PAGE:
“I Was Raised on the Internet”

Art, Contemporary art Museum of Contemporary Art , Streeterville Until Sunday October 14 2018
Rachel Maclean, It’s What’s Inside That Counts, 2016.
Photograph: Rachel Maclean

The internet changed everything, and the latest show at the MCA attempts to reckon with the technology's repercussions on communication, culture and expression. Artists from all across the world consider the ways in which the advent of the internet has changed their lives through nearly 100 paintings, photographs, interactive installations and virtual-reality experiences that confront the different ways that users interact with the online world.

Venue name: Museum of Contemporary Art
Contact:
Address: 220 E Chicago Ave
Chicago

Cross street: at Mies van der Rohe Way
Opening hours: Tue 10am–8pm; Wed–Sun 10am–5pm
Transport: El stop: Red to Chicago. Bus: 3, 10, 26, 66.
Price: Included in museum admission
Event website: https://mcachicago.org/Exhibitions/2018/I-Was-Raised-On-The-Internet
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    • Museum of Contemporary Art Included in museum admission
    • Museum of Contemporary Art Included in museum admission
    • Museum of Contemporary Art Included in museum admission
    • Museum of Contemporary Art Included in museum admission
    • Museum of Contemporary Art Included in museum admission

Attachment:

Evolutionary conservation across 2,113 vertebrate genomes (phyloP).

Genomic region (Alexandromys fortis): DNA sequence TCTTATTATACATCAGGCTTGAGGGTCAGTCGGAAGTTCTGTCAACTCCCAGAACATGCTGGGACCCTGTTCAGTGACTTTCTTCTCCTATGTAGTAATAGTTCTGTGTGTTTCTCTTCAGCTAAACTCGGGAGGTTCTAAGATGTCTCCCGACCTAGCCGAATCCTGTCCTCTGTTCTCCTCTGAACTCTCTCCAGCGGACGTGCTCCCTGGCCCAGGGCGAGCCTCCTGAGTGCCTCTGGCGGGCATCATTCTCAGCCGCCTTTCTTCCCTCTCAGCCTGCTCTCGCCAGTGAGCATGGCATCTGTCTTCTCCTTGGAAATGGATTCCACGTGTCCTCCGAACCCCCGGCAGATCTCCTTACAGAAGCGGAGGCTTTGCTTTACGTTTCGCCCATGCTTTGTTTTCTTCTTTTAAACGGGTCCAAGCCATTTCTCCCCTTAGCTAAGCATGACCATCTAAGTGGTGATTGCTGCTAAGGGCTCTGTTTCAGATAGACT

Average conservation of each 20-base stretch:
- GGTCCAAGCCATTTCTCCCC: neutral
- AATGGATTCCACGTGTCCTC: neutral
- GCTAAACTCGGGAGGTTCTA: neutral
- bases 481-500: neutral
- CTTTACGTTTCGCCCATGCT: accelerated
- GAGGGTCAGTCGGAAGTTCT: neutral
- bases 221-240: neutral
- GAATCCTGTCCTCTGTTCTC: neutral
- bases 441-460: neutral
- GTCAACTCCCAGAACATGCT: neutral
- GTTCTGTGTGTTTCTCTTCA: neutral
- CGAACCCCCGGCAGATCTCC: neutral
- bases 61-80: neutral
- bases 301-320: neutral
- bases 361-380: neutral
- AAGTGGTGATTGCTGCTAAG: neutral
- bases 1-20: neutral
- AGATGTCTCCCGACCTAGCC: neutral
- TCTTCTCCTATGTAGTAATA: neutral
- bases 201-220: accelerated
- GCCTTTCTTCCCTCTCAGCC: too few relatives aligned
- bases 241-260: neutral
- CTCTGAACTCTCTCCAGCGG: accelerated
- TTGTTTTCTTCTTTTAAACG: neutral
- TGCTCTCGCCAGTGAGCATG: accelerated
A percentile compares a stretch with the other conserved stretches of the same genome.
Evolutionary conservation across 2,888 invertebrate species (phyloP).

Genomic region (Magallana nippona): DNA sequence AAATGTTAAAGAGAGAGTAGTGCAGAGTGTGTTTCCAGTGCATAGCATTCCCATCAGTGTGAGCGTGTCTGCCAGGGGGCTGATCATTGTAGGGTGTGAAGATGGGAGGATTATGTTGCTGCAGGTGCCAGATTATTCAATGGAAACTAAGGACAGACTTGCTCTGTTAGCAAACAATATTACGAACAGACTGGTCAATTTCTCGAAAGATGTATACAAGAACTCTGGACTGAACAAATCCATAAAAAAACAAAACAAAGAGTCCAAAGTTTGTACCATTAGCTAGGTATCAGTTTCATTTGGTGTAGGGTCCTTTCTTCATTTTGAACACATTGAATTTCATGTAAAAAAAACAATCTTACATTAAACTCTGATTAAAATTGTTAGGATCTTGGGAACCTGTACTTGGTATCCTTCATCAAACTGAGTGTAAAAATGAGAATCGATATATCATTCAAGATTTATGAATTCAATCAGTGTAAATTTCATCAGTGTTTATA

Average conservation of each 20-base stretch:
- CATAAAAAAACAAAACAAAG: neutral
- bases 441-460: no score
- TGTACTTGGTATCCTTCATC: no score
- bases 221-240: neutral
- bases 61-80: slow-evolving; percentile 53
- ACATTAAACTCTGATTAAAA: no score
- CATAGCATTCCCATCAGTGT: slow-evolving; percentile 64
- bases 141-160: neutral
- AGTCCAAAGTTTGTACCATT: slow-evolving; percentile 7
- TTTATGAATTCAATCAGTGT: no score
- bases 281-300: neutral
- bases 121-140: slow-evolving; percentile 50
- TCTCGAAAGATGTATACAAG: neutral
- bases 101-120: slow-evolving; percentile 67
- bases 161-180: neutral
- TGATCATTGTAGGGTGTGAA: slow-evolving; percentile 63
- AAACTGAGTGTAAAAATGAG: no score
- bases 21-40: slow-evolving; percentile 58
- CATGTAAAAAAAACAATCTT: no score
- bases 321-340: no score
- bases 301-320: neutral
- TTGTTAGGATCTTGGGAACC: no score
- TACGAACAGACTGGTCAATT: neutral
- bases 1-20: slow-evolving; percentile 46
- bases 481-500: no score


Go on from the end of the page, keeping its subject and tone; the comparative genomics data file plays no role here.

• Museum of Contemporary Art Included in museum admission
    • Museum of Contemporary Art Included in museum admission
    • Museum of Contemporary Art Included in museum admission
    • Museum of Contemporary Art Included in museum admission
    • Museum of Contemporary Art Included in museum admission
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The entire show is Depressive One-Upmanship.  Each artist seems to find a new, horrible, hopeless, dehumanizing, commodified view of the rapidly diminishing worth of the individual in the Internet age.  I'm surprised they don't have a bucket of poison M&M's at the end of the exhibits.  They'd be eaten like Pez.  You will crawl out of there,  deciding not to have children, or tearfully regret having had any. There is no real variation in the theme.  Individuals are dehumanized, countries are destroyed, everything you every considered precious and unique about yourself and everyone else is suggested to be valueless, with the influences of corporations, money and politics making 1984 look like Mr. Roger's Neighborhood.  Good luck if you see it.  Take your Prozac beforehand.